The Federal Government released a discussion paper and an exposure draft of the Privacy Amendment (Notification of Serious Data Breaches) Bill 2015 yesterday for public consultation.
The Exposure Draft, if introduced, may have significant impacts on your business, and we urge you to consider making a submission.
It will require entities to notify "serious data breaches" to affected individuals and the Australian Information Commissioner. A "serious data breach" is one that creates "a real risk of serious harm" to the affected individuals.
The new obligation will apply to entities who are bound by the Privacy Act, namely Federal Government agencies and most private sector organisations with a turnover above $3M, and to the kinds of information already regulated under the Act such as "personal information".
The Federal Government intends to consult extensively with industry and stakeholders on the Exposure Draft. There is therefore an opportunity to ensure that costs and regulatory impacts of the changes are minimised. Submissions on the Exposure Draft and the accompanying explanatory memorandum and early assessment regulatory impact statement are sought by the Government by 4 March 2016.
Background to the Serious Data Breach Notification Bill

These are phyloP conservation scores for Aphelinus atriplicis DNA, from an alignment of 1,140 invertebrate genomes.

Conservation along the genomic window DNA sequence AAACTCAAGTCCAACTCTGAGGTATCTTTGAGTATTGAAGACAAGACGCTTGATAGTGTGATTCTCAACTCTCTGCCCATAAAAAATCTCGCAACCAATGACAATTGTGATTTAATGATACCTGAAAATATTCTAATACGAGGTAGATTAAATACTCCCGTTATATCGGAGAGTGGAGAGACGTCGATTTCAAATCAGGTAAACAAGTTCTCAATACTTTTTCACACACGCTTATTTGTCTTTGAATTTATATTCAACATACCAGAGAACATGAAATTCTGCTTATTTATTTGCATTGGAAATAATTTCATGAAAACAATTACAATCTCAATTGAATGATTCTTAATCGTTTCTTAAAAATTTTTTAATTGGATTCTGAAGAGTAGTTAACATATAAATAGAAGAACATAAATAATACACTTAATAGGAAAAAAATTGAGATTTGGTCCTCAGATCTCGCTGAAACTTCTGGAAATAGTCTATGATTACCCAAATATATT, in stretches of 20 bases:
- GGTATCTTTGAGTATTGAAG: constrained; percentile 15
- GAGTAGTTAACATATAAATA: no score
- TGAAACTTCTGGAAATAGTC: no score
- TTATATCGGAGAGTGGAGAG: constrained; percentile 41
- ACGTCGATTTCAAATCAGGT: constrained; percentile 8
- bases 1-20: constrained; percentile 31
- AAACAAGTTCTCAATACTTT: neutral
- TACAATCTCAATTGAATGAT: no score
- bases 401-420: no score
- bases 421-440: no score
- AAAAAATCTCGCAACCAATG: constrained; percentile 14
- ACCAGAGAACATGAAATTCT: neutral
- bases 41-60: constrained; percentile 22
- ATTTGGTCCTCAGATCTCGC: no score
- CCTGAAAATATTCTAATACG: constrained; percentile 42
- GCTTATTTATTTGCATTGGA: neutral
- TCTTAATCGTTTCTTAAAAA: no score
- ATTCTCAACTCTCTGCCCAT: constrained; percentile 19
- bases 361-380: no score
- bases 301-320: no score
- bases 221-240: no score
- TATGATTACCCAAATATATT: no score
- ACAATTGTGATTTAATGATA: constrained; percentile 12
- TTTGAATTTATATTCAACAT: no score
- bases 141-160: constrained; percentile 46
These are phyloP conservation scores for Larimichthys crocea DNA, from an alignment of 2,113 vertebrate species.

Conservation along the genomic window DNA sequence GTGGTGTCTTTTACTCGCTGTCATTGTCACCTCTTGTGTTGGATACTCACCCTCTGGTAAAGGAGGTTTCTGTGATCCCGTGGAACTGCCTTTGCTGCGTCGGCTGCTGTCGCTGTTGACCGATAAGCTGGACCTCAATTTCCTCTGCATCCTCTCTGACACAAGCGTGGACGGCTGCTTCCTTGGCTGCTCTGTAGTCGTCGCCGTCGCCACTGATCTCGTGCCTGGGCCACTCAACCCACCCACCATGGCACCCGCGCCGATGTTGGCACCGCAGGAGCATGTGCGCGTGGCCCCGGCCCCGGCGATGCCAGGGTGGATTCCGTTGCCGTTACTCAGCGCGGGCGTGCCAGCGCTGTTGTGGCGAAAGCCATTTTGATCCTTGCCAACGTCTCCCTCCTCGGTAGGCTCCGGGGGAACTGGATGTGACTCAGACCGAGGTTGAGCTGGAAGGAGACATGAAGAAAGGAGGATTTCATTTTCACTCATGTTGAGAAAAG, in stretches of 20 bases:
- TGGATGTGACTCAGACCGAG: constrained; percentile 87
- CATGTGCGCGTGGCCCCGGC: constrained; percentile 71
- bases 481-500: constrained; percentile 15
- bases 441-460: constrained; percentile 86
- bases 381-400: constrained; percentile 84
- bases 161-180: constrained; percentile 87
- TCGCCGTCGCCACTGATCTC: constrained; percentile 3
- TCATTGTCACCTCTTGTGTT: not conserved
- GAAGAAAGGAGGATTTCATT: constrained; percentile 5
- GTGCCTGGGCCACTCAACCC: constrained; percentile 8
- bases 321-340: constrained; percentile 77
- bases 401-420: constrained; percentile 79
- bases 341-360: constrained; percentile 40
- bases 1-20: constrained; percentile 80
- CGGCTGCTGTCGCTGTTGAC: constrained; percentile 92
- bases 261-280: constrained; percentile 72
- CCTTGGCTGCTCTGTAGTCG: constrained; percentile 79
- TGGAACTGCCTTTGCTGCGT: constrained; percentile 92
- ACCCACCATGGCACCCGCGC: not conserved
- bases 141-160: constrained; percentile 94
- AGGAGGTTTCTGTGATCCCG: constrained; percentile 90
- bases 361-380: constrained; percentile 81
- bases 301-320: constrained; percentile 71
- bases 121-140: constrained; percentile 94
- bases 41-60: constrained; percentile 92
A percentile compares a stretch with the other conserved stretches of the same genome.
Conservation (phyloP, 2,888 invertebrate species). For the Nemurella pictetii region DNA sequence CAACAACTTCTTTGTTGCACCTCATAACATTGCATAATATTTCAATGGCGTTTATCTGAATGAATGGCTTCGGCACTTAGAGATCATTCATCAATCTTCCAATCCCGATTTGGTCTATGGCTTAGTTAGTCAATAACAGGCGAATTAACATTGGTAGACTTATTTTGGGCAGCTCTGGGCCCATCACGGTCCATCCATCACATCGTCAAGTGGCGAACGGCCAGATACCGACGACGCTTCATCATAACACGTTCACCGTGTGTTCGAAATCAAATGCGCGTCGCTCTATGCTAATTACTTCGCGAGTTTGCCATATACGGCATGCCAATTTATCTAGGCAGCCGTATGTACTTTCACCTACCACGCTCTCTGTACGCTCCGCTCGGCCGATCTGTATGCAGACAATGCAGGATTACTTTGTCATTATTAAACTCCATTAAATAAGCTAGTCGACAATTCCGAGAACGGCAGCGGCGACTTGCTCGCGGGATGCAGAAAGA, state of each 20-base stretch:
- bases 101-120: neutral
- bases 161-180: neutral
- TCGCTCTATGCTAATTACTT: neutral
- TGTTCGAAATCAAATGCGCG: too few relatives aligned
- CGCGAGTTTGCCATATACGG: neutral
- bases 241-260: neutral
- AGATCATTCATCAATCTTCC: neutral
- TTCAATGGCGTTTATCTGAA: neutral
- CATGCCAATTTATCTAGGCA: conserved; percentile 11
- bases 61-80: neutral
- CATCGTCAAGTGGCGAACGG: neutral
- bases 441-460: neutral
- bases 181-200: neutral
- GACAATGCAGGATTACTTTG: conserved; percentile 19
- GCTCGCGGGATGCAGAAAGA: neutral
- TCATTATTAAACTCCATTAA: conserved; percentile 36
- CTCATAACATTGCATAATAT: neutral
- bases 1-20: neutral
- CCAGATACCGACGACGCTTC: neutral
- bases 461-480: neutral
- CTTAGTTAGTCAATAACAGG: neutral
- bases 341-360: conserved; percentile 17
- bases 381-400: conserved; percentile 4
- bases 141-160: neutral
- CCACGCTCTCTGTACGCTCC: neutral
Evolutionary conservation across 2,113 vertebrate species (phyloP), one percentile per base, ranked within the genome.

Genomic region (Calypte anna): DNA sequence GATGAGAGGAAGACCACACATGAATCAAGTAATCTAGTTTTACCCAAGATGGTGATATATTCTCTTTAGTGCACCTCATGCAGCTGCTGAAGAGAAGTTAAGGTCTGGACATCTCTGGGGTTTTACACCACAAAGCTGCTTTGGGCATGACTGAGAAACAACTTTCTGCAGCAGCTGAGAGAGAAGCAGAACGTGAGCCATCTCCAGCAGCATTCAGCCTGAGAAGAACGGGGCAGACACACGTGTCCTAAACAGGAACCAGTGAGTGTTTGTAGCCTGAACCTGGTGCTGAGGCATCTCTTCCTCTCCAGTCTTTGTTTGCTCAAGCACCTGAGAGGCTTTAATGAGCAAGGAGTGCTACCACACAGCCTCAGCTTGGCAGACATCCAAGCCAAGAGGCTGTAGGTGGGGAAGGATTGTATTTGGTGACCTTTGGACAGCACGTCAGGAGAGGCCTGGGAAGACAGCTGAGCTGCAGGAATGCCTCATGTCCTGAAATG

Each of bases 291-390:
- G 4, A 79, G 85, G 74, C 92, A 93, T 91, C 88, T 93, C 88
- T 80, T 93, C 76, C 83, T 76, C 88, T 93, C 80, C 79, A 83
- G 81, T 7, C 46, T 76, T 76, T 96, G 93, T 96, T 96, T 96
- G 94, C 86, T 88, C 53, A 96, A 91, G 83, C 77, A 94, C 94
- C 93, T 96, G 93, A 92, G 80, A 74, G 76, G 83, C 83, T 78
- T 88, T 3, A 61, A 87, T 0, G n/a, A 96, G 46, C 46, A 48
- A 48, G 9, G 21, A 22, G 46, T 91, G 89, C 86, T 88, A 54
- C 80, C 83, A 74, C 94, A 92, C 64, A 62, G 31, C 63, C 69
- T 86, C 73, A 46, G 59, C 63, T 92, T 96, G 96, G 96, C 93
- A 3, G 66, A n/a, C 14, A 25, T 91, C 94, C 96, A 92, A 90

In response to the February 2015 inquiry of the Parliamentary Joint Committee on Intelligence and Security, the Government agreed to introduce a mandatory data breach notification scheme. The underlying reason behind the introduction of the Exposure Draft is to ensure that individuals can take remedial steps in the event that their personal information is compromised. By doing so, potential adverse consequences (including financial loss or identity theft) can be avoided where possible.
While businesses who are subject to the Privacy Act 1988 (Cth) are currently subject to a requirement to protect personal information from misuse, interference and loss, unauthorised access, modification and disclosure under Australia Privacy Principle 11 (APP 11), they are not subject to a mandatory data breach notification requirement under the Privacy Act.
Structure of the Data Breach Notification Bill
The Exposure Draft would amend the Privacy Act to insert a new Part IIIC, within which the concept of a "serious data breach" would be inserted. Under the scheme, notification would be required if there are reasonable grounds to believe that a serious data breach has occurred. If an entity suspects but is not certain a serious data breach has occurred, the entity has 30 days to assess if notification is required.
The notification obligation applies to the Commissioner and affected individuals. Entities notifying affected individuals will be required to take such steps (if any) as are reasonable in the circumstances to notify each affected individual. Where it would not be practicable to notify each affected individual, the entity is required to publish a notice about the data breach on the entity's website and take reasonable steps to publicise the notice.